textColorInput.addEventListener('input', handleColorChange)
bgColorInput.addEventListener('input', handleColorChange)

(The input event fires whenever the user changes the input value — as opposed to the confusingly named change event, which only fires when the input loses focus. Listening on input allows us to update the preview and status bar in real time.)

Next, let’s define handleColorChange:

function handleColorChange() {
    // Grab the latest value from each input
    let textColor = textColorInput.value
    let bgColor = bgColorInput.value

    // Update the preview to use the latest values
    preview.style.color = textColor
    preview.style.backgroundColor = bgColor

    let ratio = checkContrast(textColor, bgColor)
    let { didPass, maxLevel } = meetsMinimumRequirements(ratio)

    // Update the status bar with the new ratio, whether it passes
    // or fails, and level passed
    statusText.classList.toggle('is-pass', didPass)
    statusRatio.innerText = formatRatio(ratio)
    statusLevel.innerText = didPass ? maxLevel : 'Fail'

You’ll notice that handleColorChange references a few functions we haven’t defined yet. Let’s add those now.

 * Because color inputs format their values as hex strings (ex.
 * #000000), we have to do a little parsing to extract the red,
 * green, and blue components as numbers before calculating the 
 * luminance values and contrast ratio.
function checkContrast(color1, color2) {
    let [luminance1, luminance2] = [color1, color2].map(color => {
        /* Remove the leading hash sign if it exists */
        color = color.startsWith("#") ? color.slice(1) : color;

        let r = parseInt(color.slice(0, 2), 16);
        let g = parseInt(color.slice(2, 4), 16);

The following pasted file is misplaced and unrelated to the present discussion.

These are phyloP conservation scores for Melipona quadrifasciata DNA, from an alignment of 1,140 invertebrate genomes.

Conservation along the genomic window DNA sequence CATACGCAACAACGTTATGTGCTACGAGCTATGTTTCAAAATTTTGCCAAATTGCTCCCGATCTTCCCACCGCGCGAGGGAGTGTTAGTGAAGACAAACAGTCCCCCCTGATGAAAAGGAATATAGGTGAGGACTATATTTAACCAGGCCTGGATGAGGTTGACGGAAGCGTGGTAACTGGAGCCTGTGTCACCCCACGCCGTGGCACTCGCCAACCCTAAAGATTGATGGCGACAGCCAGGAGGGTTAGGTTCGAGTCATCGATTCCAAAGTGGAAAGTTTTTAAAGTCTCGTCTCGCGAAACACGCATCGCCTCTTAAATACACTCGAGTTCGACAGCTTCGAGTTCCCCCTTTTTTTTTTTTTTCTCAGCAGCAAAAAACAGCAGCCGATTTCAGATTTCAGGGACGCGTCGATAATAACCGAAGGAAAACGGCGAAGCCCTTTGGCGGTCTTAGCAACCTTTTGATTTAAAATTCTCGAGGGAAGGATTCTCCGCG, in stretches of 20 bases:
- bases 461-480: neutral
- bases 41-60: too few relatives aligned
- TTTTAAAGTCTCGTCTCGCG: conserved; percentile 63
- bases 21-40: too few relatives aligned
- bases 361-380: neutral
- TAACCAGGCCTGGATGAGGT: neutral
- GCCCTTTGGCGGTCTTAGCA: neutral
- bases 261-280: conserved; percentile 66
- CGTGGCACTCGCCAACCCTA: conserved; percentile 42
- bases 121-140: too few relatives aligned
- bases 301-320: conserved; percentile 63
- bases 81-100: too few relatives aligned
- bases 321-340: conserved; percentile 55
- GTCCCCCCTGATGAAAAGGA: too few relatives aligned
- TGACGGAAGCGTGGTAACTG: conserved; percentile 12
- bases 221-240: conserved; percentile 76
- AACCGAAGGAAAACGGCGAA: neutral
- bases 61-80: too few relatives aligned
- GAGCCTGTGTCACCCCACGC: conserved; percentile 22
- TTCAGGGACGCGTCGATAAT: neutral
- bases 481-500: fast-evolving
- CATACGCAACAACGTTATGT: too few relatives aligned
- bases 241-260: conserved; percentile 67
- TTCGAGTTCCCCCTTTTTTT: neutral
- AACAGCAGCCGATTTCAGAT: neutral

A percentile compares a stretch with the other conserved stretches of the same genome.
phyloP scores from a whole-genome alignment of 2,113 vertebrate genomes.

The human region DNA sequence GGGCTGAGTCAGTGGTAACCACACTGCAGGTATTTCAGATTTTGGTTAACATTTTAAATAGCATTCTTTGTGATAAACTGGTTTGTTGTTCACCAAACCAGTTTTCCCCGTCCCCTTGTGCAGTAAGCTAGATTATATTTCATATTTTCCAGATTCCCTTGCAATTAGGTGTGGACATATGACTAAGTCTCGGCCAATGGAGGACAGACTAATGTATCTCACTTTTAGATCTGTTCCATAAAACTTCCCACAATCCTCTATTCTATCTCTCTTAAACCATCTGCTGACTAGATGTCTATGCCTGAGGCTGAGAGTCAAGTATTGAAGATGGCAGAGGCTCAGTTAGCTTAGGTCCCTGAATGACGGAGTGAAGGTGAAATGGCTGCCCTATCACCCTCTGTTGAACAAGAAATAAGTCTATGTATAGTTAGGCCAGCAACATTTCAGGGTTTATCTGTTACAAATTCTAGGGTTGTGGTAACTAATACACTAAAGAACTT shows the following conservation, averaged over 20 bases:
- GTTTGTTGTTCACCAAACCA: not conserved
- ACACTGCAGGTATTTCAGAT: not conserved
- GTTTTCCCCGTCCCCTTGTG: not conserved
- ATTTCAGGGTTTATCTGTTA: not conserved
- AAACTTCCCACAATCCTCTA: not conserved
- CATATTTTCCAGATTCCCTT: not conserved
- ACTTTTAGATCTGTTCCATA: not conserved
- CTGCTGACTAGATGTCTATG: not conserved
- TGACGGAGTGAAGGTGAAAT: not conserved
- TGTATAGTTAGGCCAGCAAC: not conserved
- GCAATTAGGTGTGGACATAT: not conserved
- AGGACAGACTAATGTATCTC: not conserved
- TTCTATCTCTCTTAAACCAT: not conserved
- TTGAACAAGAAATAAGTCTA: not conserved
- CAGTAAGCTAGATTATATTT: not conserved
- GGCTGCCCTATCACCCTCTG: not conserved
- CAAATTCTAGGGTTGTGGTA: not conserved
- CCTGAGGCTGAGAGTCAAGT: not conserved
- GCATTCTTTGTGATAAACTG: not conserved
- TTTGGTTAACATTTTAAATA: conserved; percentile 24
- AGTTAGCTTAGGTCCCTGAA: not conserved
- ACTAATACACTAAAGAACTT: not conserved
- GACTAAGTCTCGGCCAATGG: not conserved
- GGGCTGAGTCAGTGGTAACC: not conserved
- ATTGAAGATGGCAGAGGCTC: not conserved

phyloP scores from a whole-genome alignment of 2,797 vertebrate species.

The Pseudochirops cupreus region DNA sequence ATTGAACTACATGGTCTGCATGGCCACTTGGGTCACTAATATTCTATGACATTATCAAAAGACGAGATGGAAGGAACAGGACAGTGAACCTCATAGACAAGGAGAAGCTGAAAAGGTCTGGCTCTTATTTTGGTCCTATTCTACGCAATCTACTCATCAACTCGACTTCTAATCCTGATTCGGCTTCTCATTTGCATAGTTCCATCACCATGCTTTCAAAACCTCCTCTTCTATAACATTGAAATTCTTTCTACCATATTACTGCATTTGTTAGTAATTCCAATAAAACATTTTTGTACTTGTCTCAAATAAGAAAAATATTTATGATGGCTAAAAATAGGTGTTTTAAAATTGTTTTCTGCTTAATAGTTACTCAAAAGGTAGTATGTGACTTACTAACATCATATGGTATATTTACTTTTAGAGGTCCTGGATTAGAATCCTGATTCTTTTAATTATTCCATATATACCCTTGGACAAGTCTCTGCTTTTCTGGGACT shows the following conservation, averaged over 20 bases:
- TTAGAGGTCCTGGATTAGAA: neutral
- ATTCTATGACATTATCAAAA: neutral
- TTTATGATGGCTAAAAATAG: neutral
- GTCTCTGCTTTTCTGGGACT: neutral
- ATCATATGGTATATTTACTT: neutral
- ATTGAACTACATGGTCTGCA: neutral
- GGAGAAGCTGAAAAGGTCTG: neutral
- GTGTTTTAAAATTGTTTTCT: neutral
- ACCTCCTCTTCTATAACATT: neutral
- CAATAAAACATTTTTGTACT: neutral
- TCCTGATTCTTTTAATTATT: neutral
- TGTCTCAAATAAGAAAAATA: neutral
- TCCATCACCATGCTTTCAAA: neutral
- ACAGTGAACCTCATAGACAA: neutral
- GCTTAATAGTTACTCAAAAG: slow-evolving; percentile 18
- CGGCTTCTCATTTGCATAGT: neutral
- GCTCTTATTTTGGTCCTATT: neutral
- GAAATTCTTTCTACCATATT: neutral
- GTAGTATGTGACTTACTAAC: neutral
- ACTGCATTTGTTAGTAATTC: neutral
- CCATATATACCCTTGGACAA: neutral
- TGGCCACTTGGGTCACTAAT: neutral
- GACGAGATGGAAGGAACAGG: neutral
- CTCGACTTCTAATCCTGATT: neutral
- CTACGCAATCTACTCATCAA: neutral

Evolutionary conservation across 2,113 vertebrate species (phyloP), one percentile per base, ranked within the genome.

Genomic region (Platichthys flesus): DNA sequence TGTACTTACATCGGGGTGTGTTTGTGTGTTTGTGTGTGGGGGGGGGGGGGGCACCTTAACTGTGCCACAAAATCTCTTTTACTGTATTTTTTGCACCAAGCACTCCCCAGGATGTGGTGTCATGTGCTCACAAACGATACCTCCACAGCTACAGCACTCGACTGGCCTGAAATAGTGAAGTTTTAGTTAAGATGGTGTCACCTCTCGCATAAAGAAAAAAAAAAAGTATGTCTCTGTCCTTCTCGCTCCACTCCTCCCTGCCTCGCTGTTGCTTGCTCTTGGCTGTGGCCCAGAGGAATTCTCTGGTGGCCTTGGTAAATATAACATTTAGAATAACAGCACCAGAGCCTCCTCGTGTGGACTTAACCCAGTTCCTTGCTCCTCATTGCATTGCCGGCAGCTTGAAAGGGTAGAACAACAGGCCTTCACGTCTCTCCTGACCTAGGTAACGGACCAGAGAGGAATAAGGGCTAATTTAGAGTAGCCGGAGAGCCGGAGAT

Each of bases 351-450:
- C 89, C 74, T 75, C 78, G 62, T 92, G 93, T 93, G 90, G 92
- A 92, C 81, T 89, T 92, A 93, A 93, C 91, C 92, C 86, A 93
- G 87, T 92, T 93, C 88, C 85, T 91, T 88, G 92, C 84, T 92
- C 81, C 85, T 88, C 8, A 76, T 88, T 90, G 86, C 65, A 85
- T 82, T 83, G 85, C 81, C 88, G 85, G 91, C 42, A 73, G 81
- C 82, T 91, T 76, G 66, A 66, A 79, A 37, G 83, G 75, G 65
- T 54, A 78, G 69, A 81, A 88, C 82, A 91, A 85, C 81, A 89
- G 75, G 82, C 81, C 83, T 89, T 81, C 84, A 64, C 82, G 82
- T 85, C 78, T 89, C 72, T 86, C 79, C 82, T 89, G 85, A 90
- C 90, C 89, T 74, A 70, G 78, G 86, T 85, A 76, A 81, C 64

let b = parseInt(color.slice(4, 6), 16);

        return luminance(r, g, b);

    return contrastRatio(luminance1, luminance2);

 * A utility to format ratios as nice, human-readable strings with 
 * up to two digits after the decimal point (ex. "4.3:1" or "17:1")
function formatRatio(ratio) {
    let ratioAsFloat = ratio.toFixed(2)
    let isInteger = Number.isInteger(parseFloat(ratioAsFloat))
    return `${isInteger ? Math.floor(ratio) : ratioAsFloat}:1`

 * Determine whether the given contrast ratio meets WCAG 
 * requirements at any level (AA Large, AA, or AAA). In the return 
 * value, `isPass` is true if the ratio meets or exceeds the minimum 
 * of at least one level, and `maxLevel` is the strictest level that 
 * the ratio passes.
    ['AA Large', 3],
    ['AA', 4.5],
    ['AAA', 7],

function meetsMinimumRequirements(ratio) {
    let didPass = false
    let maxLevel = null

    for (const [level, minRatio] of WCAG_MINIMUM_RATIOS) {
        if (ratio < minRatio) break

        didPass = true
        maxLevel = level

    return { didPass, maxLevel }

The final step is to add a manual call to handleColorChange to initialize the app:


That’s it! You should now be able to open index.html in your browser and test out color pairings to your heart’s content.


This was a simple example, and there are plenty of better tools that already exist to check color contrast. But the exercise of creating your own tool is valuable nonetheless. For me, figuring out how to code my own contrast checker demystified those off-the-shelf tools, and it gave me a chance to slow down and really understand the WCAG standards we’re aiming for.

The WCAG documentation can often be dense and hard to comprehend. Coding your way through a complex guideline can be one of your best strategies for deepening your accessibility know-how. Make more simple tools for yourself. Even if you don’t end up using the end product, the learning along the way will be invaluable.